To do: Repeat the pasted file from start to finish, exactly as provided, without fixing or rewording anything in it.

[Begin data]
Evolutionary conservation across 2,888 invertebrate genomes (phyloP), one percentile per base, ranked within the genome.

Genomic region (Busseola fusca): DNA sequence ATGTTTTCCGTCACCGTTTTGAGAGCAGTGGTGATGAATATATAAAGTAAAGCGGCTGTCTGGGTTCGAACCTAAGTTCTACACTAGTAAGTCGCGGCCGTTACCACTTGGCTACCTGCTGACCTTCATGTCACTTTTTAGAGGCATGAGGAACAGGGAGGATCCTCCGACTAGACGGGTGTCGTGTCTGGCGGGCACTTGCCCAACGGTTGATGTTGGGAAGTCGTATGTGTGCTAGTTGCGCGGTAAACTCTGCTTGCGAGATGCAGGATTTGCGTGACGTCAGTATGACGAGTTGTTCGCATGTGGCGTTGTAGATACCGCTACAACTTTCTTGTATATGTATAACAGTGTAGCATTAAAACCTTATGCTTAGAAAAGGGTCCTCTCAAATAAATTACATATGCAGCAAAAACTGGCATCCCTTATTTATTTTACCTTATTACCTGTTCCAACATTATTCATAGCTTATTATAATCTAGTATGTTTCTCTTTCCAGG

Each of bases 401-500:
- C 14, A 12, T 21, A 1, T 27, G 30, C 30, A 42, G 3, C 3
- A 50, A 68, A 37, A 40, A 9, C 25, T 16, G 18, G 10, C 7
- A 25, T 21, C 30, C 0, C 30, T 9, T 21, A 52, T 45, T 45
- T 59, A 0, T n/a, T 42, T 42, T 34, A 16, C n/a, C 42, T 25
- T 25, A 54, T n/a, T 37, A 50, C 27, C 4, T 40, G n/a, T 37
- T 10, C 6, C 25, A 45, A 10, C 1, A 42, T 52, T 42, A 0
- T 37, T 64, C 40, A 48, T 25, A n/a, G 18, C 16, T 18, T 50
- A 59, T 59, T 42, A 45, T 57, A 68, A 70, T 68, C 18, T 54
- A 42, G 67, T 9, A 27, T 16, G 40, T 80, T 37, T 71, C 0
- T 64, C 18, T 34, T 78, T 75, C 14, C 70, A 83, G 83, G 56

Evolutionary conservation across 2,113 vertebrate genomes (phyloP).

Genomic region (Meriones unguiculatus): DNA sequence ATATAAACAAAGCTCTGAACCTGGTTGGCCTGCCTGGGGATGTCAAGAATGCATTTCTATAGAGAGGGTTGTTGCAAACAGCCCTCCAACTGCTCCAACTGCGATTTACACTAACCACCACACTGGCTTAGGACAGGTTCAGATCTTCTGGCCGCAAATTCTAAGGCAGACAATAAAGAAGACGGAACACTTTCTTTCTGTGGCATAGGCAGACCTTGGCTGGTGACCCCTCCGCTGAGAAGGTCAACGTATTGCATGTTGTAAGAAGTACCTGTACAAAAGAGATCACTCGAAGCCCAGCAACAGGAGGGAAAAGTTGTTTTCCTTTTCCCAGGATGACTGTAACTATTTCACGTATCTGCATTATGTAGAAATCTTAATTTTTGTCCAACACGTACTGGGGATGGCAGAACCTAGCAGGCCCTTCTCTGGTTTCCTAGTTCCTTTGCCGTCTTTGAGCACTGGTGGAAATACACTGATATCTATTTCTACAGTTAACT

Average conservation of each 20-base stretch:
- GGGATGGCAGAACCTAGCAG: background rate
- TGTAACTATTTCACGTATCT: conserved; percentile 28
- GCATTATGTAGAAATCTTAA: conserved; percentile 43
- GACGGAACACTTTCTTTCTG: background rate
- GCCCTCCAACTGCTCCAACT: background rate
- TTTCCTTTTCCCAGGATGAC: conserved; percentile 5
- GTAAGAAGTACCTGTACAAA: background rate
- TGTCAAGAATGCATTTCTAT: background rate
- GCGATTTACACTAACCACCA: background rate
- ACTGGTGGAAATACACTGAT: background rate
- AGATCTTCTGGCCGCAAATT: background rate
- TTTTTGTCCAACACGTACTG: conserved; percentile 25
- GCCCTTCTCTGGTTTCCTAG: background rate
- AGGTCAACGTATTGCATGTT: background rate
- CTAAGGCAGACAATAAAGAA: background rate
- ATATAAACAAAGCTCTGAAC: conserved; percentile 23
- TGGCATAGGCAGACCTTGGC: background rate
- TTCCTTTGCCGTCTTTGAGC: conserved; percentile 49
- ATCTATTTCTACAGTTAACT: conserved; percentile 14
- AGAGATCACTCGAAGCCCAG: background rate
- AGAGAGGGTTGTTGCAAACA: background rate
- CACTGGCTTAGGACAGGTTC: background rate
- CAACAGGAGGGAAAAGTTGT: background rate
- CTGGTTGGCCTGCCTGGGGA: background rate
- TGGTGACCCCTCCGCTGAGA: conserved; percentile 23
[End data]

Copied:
Evolutionary conservation across 2,888 invertebrate genomes (phyloP), one percentile per base, ranked within the genome.

Genomic region (Busseola fusca): DNA sequence ATGTTTTCCGTCACCGTTTTGAGAGCAGTGGTGATGAATATATAAAGTAAAGCGGCTGTCTGGGTTCGAACCTAAGTTCTACACTAGTAAGTCGCGGCCGTTACCACTTGGCTACCTGCTGACCTTCATGTCACTTTTTAGAGGCATGAGGAACAGGGAGGATCCTCCGACTAGACGGGTGTCGTGTCTGGCGGGCACTTGCCCAACGGTTGATGTTGGGAAGTCGTATGTGTGCTAGTTGCGCGGTAAACTCTGCTTGCGAGATGCAGGATTTGCGTGACGTCAGTATGACGAGTTGTTCGCATGTGGCGTTGTAGATACCGCTACAACTTTCTTGTATATGTATAACAGTGTAGCATTAAAACCTTATGCTTAGAAAAGGGTCCTCTCAAATAAATTACATATGCAGCAAAAACTGGCATCCCTTATTTATTTTACCTTATTACCTGTTCCAACATTATTCATAGCTTATTATAATCTAGTATGTTTCTCTTTCCAGG

Each of bases 401-500:
- C 14, A 12, T 21, A 1, T 27, G 30, C 30, A 42, G 3, C 3
- A 50, A 68, A 37, A 40, A 9, C 25, T 16, G 18, G 10, C 7
- A 25, T 21, C 30, C 0, C 30, T 9, T 21, A 52, T 45, T 45
- T 59, A 0, T n/a, T 42, T 42, T 34, A 16, C n/a, C 42, T 25
- T 25, A 54, T n/a, T 37, A 50, C 27, C 4, T 40, G n/a, T 37
- T 10, C 6, C 25, A 45, A 10, C 1, A 42, T 52, T 42, A 0
- T 37, T 64, C 40, A 48, T 25, A n/a, G 18, C 16, T 18, T 50
- A 59, T 59, T 42, A 45, T 57, A 68, A 70, T 68, C 18, T 54
- A 42, G 67, T 9, A 27, T 16, G 40, T 80, T 37, T 71, C 0
- T 64, C 18, T 34, T 78, T 75, C 14, C 70, A 83, G 83, G 56

Evolutionary conservation across 2,113 vertebrate genomes (phyloP).

Genomic region (Meriones unguiculatus): DNA sequence ATATAAACAAAGCTCTGAACCTGGTTGGCCTGCCTGGGGATGTCAAGAATGCATTTCTATAGAGAGGGTTGTTGCAAACAGCCCTCCAACTGCTCCAACTGCGATTTACACTAACCACCACACTGGCTTAGGACAGGTTCAGATCTTCTGGCCGCAAATTCTAAGGCAGACAATAAAGAAGACGGAACACTTTCTTTCTGTGGCATAGGCAGACCTTGGCTGGTGACCCCTCCGCTGAGAAGGTCAACGTATTGCATGTTGTAAGAAGTACCTGTACAAAAGAGATCACTCGAAGCCCAGCAACAGGAGGGAAAAGTTGTTTTCCTTTTCCCAGGATGACTGTAACTATTTCACGTATCTGCATTATGTAGAAATCTTAATTTTTGTCCAACACGTACTGGGGATGGCAGAACCTAGCAGGCCCTTCTCTGGTTTCCTAGTTCCTTTGCCGTCTTTGAGCACTGGTGGAAATACACTGATATCTATTTCTACAGTTAACT

Average conservation of each 20-base stretch:
- GGGATGGCAGAACCTAGCAG: background rate
- TGTAACTATTTCACGTATCT: conserved; percentile 28
- GCATTATGTAGAAATCTTAA: conserved; percentile 43
- GACGGAACACTTTCTTTCTG: background rate
- GCCCTCCAACTGCTCCAACT: background rate
- TTTCCTTTTCCCAGGATGAC: conserved; percentile 5
- GTAAGAAGTACCTGTACAAA: background rate
- TGTCAAGAATGCATTTCTAT: background rate
- GCGATTTACACTAACCACCA: background rate
- ACTGGTGGAAATACACTGAT: background rate
- AGATCTTCTGGCCGCAAATT: background rate
- TTTTTGTCCAACACGTACTG: conserved; percentile 25
- GCCCTTCTCTGGTTTCCTAG: background rate
- AGGTCAACGTATTGCATGTT: background rate
- CTAAGGCAGACAATAAAGAA: background rate
- ATATAAACAAAGCTCTGAAC: conserved; percentile 23
- TGGCATAGGCAGACCTTGGC: background rate
- TTCCTTTGCCGTCTTTGAGC: conserved; percentile 49
- ATCTATTTCTACAGTTAACT: conserved; percentile 14
- AGAGATCACTCGAAGCCCAG: background rate
- AGAGAGGGTTGTTGCAAACA: background rate
- CACTGGCTTAGGACAGGTTC: background rate
- CAACAGGAGGGAAAAGTTGT: background rate
- CTGGTTGGCCTGCCTGGGGA: background rate
- TGGTGACCCCTCCGCTGAGA: conserved; percentile 23